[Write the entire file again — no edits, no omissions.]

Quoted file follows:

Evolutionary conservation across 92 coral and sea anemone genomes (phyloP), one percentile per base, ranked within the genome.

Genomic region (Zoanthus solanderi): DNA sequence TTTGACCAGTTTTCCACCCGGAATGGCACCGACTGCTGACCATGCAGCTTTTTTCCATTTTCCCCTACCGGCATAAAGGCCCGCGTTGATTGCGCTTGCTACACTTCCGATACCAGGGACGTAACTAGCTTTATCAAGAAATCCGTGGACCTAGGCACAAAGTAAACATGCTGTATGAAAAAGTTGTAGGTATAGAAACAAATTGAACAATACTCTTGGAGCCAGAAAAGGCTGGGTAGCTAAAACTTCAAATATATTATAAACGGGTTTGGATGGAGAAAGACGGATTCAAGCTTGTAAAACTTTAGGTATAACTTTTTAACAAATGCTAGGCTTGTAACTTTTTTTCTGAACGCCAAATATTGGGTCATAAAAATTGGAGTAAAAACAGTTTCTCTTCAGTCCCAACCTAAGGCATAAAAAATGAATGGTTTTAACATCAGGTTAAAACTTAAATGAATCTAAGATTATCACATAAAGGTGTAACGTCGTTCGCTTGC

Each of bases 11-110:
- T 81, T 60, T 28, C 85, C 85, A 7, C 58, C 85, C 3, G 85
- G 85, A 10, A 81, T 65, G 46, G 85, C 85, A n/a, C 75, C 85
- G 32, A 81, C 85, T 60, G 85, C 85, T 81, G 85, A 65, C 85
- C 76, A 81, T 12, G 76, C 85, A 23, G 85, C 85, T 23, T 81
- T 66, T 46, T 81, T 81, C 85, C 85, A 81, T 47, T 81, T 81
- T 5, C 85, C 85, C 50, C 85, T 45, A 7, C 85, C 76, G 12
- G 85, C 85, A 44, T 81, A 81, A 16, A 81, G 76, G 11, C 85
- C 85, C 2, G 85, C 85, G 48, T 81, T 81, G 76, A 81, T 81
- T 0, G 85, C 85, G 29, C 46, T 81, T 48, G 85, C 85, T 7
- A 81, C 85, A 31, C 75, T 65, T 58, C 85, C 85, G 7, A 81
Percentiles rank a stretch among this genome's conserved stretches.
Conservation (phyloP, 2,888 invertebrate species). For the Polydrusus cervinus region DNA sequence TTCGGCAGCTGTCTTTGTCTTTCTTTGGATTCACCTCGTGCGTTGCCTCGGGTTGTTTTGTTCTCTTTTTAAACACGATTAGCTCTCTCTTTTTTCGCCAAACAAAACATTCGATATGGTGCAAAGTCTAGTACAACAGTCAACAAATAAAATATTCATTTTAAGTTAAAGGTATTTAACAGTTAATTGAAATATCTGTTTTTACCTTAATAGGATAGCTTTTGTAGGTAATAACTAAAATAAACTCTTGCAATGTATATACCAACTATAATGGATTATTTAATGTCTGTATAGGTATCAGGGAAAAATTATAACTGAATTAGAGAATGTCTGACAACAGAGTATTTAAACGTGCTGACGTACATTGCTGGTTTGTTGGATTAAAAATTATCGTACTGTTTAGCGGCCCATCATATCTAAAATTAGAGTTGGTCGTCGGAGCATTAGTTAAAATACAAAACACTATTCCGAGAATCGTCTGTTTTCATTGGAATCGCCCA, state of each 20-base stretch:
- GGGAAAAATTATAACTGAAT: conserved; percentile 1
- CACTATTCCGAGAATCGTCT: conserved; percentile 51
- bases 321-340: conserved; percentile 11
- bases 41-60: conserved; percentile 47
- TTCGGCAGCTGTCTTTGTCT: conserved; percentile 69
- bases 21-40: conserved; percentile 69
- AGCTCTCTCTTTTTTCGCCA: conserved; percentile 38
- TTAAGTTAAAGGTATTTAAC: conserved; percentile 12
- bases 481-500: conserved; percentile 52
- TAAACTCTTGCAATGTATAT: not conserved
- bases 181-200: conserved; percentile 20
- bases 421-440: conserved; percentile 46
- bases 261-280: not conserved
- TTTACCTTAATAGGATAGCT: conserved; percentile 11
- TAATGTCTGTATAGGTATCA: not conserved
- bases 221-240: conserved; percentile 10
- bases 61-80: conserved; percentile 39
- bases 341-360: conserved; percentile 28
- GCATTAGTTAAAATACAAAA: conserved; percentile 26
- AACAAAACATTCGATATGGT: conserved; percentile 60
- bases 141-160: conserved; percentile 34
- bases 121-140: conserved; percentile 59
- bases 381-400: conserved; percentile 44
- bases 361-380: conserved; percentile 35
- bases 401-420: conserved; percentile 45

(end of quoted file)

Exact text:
Evolutionary conservation across 92 coral and sea anemone genomes (phyloP), one percentile per base, ranked within the genome.

Genomic region (Zoanthus solanderi): DNA sequence TTTGACCAGTTTTCCACCCGGAATGGCACCGACTGCTGACCATGCAGCTTTTTTCCATTTTCCCCTACCGGCATAAAGGCCCGCGTTGATTGCGCTTGCTACACTTCCGATACCAGGGACGTAACTAGCTTTATCAAGAAATCCGTGGACCTAGGCACAAAGTAAACATGCTGTATGAAAAAGTTGTAGGTATAGAAACAAATTGAACAATACTCTTGGAGCCAGAAAAGGCTGGGTAGCTAAAACTTCAAATATATTATAAACGGGTTTGGATGGAGAAAGACGGATTCAAGCTTGTAAAACTTTAGGTATAACTTTTTAACAAATGCTAGGCTTGTAACTTTTTTTCTGAACGCCAAATATTGGGTCATAAAAATTGGAGTAAAAACAGTTTCTCTTCAGTCCCAACCTAAGGCATAAAAAATGAATGGTTTTAACATCAGGTTAAAACTTAAATGAATCTAAGATTATCACATAAAGGTGTAACGTCGTTCGCTTGC

Each of bases 11-110:
- T 81, T 60, T 28, C 85, C 85, A 7, C 58, C 85, C 3, G 85
- G 85, A 10, A 81, T 65, G 46, G 85, C 85, A n/a, C 75, C 85
- G 32, A 81, C 85, T 60, G 85, C 85, T 81, G 85, A 65, C 85
- C 76, A 81, T 12, G 76, C 85, A 23, G 85, C 85, T 23, T 81
- T 66, T 46, T 81, T 81, C 85, C 85, A 81, T 47, T 81, T 81
- T 5, C 85, C 85, C 50, C 85, T 45, A 7, C 85, C 76, G 12
- G 85, C 85, A 44, T 81, A 81, A 16, A 81, G 76, G 11, C 85
- C 85, C 2, G 85, C 85, G 48, T 81, T 81, G 76, A 81, T 81
- T 0, G 85, C 85, G 29, C 46, T 81, T 48, G 85, C 85, T 7
- A 81, C 85, A 31, C 75, T 65, T 58, C 85, C 85, G 7, A 81
Percentiles rank a stretch among this genome's conserved stretches.
Conservation (phyloP, 2,888 invertebrate species). For the Polydrusus cervinus region DNA sequence TTCGGCAGCTGTCTTTGTCTTTCTTTGGATTCACCTCGTGCGTTGCCTCGGGTTGTTTTGTTCTCTTTTTAAACACGATTAGCTCTCTCTTTTTTCGCCAAACAAAACATTCGATATGGTGCAAAGTCTAGTACAACAGTCAACAAATAAAATATTCATTTTAAGTTAAAGGTATTTAACAGTTAATTGAAATATCTGTTTTTACCTTAATAGGATAGCTTTTGTAGGTAATAACTAAAATAAACTCTTGCAATGTATATACCAACTATAATGGATTATTTAATGTCTGTATAGGTATCAGGGAAAAATTATAACTGAATTAGAGAATGTCTGACAACAGAGTATTTAAACGTGCTGACGTACATTGCTGGTTTGTTGGATTAAAAATTATCGTACTGTTTAGCGGCCCATCATATCTAAAATTAGAGTTGGTCGTCGGAGCATTAGTTAAAATACAAAACACTATTCCGAGAATCGTCTGTTTTCATTGGAATCGCCCA, state of each 20-base stretch:
- GGGAAAAATTATAACTGAAT: conserved; percentile 1
- CACTATTCCGAGAATCGTCT: conserved; percentile 51
- bases 321-340: conserved; percentile 11
- bases 41-60: conserved; percentile 47
- TTCGGCAGCTGTCTTTGTCT: conserved; percentile 69
- bases 21-40: conserved; percentile 69
- AGCTCTCTCTTTTTTCGCCA: conserved; percentile 38
- TTAAGTTAAAGGTATTTAAC: conserved; percentile 12
- bases 481-500: conserved; percentile 52
- TAAACTCTTGCAATGTATAT: not conserved
- bases 181-200: conserved; percentile 20
- bases 421-440: conserved; percentile 46
- bases 261-280: not conserved
- TTTACCTTAATAGGATAGCT: conserved; percentile 11
- TAATGTCTGTATAGGTATCA: not conserved
- bases 221-240: conserved; percentile 10
- bases 61-80: conserved; percentile 39
- bases 341-360: conserved; percentile 28
- GCATTAGTTAAAATACAAAA: conserved; percentile 26
- AACAAAACATTCGATATGGT: conserved; percentile 60
- bases 141-160: conserved; percentile 34
- bases 121-140: conserved; percentile 59
- bases 381-400: conserved; percentile 44
- bases 361-380: conserved; percentile 35
- bases 401-420: conserved; percentile 45